I stand a near-decade away from those interminable nights of lying awake wondering if my brand-new daughter was safely asleep in her crib down the hall. While she slumbered, I wondered if I should swaddle her tighter, use organic bath wash, or pay more attention to “tummy time”. I would gradually drift asleep with one thought remaining, “I guess I will do the best I know how.” My feet are firmly behind the war-zone lines where battles and wars were fought regarding which side of the slice of bread the jelly goes on, why sandals are not appropriate winter footwear, and why toddler hands do not belong near a stove-top. Those battles were sometimes long and drawn-out when the wee toddler showed the determination and stubbornness that had only been seen in the likes of… well, her father. My strides have taken me through emotional storms of postpartum hormones, seemingly insurmountable doubts of my parenting abilities, conflicting desires to hurry-up this tedious job and at the same time beg the clock to just SLOW DOWN FOR MINUTE OR TWO OR THREE!!! I have slipped and fallen; I have tripped and stumbled; and I have skipped and leaped and jumped a time or two. I have stepped along so many milestones cheering her on; first steps, lost teeth, two-wheel bikes, new schools, diving into pools. The moments have been photographed or recorded, but mostly the journey is imprinted on my heart.

I am here with nine years of parenting history behind and look out towards nine more years ahead. I just might have an idea about what the future holds for me. I will pace nervously in my bedroom during MORE endless nights wondering if she is safely asleep in her bed down the hall, or at a friend’s house, or in her college dorm. I will wonder if I should sign her up for more extra-curriculars, let her go to the movies with that boy, or insist that she make her bed every morning. I will try to find my sleep with the thought, “I am doing the best that I know how.” I will continue to try to find solid footing on battles over clothes and friends and school-work and tone of voice and curfews and music choices and music volume and cell phones and social media boundaries and car keys and which college to attend and so much more. I hope that while she may not look at me and see a friend, that she will also not look at me and see a foe. I hope our battles will be interspersed with peacetimes at coffee shops and practice fields and laying on her bed talking about whatever comes to her mind. I am confident that I will have to stride through tween/pre-teen/teen hormonal angst like none I have ever imagined. These next nine years will surely make me second-guess my mothering instincts and continue to have a love-hate relationship with the clock… it’s unfailing ability to neither tick faster nor slower. I nervously step up to the milestones that lie in front of me; school dances, wins and losses, driver’s license, first loves and heartbreaks, and so many more “real life” moments that will be so very important to her along the way. I hope I will know how to encourage while giving her space, letting her fall but giving her a place to land, letting her know she will always, always be my baby girl.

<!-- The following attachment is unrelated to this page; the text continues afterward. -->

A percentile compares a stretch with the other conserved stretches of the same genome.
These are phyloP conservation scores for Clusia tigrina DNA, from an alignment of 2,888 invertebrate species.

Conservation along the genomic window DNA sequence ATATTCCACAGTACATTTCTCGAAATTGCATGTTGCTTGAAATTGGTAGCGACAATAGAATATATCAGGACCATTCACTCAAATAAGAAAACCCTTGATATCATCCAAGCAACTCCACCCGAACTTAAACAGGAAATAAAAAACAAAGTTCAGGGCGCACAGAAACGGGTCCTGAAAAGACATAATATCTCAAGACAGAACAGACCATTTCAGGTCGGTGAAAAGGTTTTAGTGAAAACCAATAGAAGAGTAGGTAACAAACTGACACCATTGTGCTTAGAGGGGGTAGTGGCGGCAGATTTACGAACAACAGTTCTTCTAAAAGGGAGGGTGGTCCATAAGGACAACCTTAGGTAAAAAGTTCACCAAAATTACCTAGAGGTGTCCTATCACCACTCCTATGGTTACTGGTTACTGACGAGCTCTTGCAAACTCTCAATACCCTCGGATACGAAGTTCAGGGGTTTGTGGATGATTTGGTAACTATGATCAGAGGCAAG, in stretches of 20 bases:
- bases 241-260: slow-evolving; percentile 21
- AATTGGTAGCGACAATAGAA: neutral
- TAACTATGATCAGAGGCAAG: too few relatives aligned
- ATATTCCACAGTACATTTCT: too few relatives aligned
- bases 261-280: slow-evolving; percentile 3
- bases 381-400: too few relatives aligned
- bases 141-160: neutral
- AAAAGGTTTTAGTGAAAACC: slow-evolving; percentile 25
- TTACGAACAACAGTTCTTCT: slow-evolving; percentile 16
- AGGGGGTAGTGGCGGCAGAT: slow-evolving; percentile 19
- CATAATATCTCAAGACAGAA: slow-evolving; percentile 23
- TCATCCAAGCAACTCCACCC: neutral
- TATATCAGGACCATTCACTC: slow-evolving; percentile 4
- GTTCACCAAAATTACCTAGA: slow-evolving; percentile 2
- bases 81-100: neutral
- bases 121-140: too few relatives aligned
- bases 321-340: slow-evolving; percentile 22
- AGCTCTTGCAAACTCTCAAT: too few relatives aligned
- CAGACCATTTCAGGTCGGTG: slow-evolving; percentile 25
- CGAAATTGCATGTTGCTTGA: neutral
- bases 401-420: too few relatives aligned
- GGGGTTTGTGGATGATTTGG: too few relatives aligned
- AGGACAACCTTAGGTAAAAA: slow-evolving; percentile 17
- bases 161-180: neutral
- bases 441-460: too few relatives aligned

So here I stand, closer to embracing my daughter as a young woman than I am to snuggling her new-baby self.   I am not sure if I want to cry for days gone by or smile for adventures to come. For tonight, I will probably just sit down and do both.

They say a picture is worth a thousand words…
well today’s blog is worth five doodles:Nine 4

Nine 2

Nine 3

Nine 1

Nine

Today’s quote isn’t famous, but just a reminder:

“I’m going to do the best that I know how.”
– an average mother


A Shout-out to All the Bus Stop Parents

It’s the first day of school here. On this big important day of the year, it’s important to take a moment to acknowledge the people who work tirelessly through the morning hours to get our mini-people ready and on their way to educational progress…. Otherwise known as… The Bus Stop Parents.

The Bus Stop Parents come in all shapes and sizes. These are just some of my favorites:

THE “WE SERIOUSLY JUST WOKE UP TEN MINUTES AGO” PARENT
This one of my very favorites because the wardrobe of choice – who am I kidding, it wasn’t a “choice” at all… it was whatever happened to be within arms reach – is always spectacular and usually needs an explanation. “Yes, it’s August and yes I’m wearing my winter coat. You should thank me.” “Can you believe I can walk in my husband’s rain boots without falling over?! They’re actually comfortable.” “Who knew my third-grader’s flip flops fit me?!” “Yes, I am actually wearing a bed sheet.” And all these comments are said with a profound sense of victory because… hey! Your kid got on the bus and that’s a victory!Bus Stop 3

THE “GOING TO THE GYM RIGHT AFTER THE BUS COMES” PARENT

I’ve been this one many times. There’s always a far off stare happening. It’s the running dialogue if The Gym is actually going to be the destination of choice…. Maybe a trip to Target instead? Or perhaps a quick breakfast with a few other Bus Stop Parents? Or maybe just back to the couch to catch up on some shows? Sometimes it really is the gym and sometimes it’s not. Either way, your kid got on the bus and that’s a victory!Bus Stop 7